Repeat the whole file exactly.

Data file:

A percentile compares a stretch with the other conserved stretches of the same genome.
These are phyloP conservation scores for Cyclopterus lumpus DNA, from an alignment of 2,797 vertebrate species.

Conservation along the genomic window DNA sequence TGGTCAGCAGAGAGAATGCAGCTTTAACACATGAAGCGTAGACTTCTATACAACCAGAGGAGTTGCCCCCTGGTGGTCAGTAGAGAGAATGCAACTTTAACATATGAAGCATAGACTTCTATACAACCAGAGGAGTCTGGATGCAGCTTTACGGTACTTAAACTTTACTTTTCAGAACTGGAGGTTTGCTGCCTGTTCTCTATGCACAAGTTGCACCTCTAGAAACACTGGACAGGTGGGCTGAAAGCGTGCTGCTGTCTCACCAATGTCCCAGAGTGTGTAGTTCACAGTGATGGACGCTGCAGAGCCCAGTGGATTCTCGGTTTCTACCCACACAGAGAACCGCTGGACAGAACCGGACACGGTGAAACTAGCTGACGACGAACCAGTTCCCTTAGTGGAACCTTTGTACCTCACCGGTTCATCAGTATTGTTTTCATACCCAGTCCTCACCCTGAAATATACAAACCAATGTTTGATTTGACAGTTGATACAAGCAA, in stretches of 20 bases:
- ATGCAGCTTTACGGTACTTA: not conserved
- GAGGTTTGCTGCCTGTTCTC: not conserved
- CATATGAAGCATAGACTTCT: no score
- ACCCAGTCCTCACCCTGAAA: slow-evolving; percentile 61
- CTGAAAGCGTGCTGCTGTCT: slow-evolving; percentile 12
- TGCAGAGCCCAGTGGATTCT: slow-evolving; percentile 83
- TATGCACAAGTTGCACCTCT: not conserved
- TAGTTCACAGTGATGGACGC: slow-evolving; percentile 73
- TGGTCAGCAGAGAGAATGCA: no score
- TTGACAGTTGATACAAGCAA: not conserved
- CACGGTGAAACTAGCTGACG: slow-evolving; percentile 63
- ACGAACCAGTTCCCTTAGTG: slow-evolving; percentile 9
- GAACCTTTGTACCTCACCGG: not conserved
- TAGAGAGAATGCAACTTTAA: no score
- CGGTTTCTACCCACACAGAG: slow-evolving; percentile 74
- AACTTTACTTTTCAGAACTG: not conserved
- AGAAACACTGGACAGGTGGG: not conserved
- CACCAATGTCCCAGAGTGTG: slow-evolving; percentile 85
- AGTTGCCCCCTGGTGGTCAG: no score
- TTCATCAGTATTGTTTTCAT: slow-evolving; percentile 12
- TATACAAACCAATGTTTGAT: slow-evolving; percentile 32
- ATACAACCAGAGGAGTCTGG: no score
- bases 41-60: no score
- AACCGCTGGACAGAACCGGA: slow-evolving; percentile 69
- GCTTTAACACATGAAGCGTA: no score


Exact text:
A percentile compares a stretch with the other conserved stretches of the same genome.
These are phyloP conservation scores for Cyclopterus lumpus DNA, from an alignment of 2,797 vertebrate species.

Conservation along the genomic window DNA sequence TGGTCAGCAGAGAGAATGCAGCTTTAACACATGAAGCGTAGACTTCTATACAACCAGAGGAGTTGCCCCCTGGTGGTCAGTAGAGAGAATGCAACTTTAACATATGAAGCATAGACTTCTATACAACCAGAGGAGTCTGGATGCAGCTTTACGGTACTTAAACTTTACTTTTCAGAACTGGAGGTTTGCTGCCTGTTCTCTATGCACAAGTTGCACCTCTAGAAACACTGGACAGGTGGGCTGAAAGCGTGCTGCTGTCTCACCAATGTCCCAGAGTGTGTAGTTCACAGTGATGGACGCTGCAGAGCCCAGTGGATTCTCGGTTTCTACCCACACAGAGAACCGCTGGACAGAACCGGACACGGTGAAACTAGCTGACGACGAACCAGTTCCCTTAGTGGAACCTTTGTACCTCACCGGTTCATCAGTATTGTTTTCATACCCAGTCCTCACCCTGAAATATACAAACCAATGTTTGATTTGACAGTTGATACAAGCAA, in stretches of 20 bases:
- ATGCAGCTTTACGGTACTTA: not conserved
- GAGGTTTGCTGCCTGTTCTC: not conserved
- CATATGAAGCATAGACTTCT: no score
- ACCCAGTCCTCACCCTGAAA: slow-evolving; percentile 61
- CTGAAAGCGTGCTGCTGTCT: slow-evolving; percentile 12
- TGCAGAGCCCAGTGGATTCT: slow-evolving; percentile 83
- TATGCACAAGTTGCACCTCT: not conserved
- TAGTTCACAGTGATGGACGC: slow-evolving; percentile 73
- TGGTCAGCAGAGAGAATGCA: no score
- TTGACAGTTGATACAAGCAA: not conserved
- CACGGTGAAACTAGCTGACG: slow-evolving; percentile 63
- ACGAACCAGTTCCCTTAGTG: slow-evolving; percentile 9
- GAACCTTTGTACCTCACCGG: not conserved
- TAGAGAGAATGCAACTTTAA: no score
- CGGTTTCTACCCACACAGAG: slow-evolving; percentile 74
- AACTTTACTTTTCAGAACTG: not conserved
- AGAAACACTGGACAGGTGGG: not conserved
- CACCAATGTCCCAGAGTGTG: slow-evolving; percentile 85
- AGTTGCCCCCTGGTGGTCAG: no score
- TTCATCAGTATTGTTTTCAT: slow-evolving; percentile 12
- TATACAAACCAATGTTTGAT: slow-evolving; percentile 32
- ATACAACCAGAGGAGTCTGG: no score
- bases 41-60: no score
- AACCGCTGGACAGAACCGGA: slow-evolving; percentile 69
- GCTTTAACACATGAAGCGTA: no score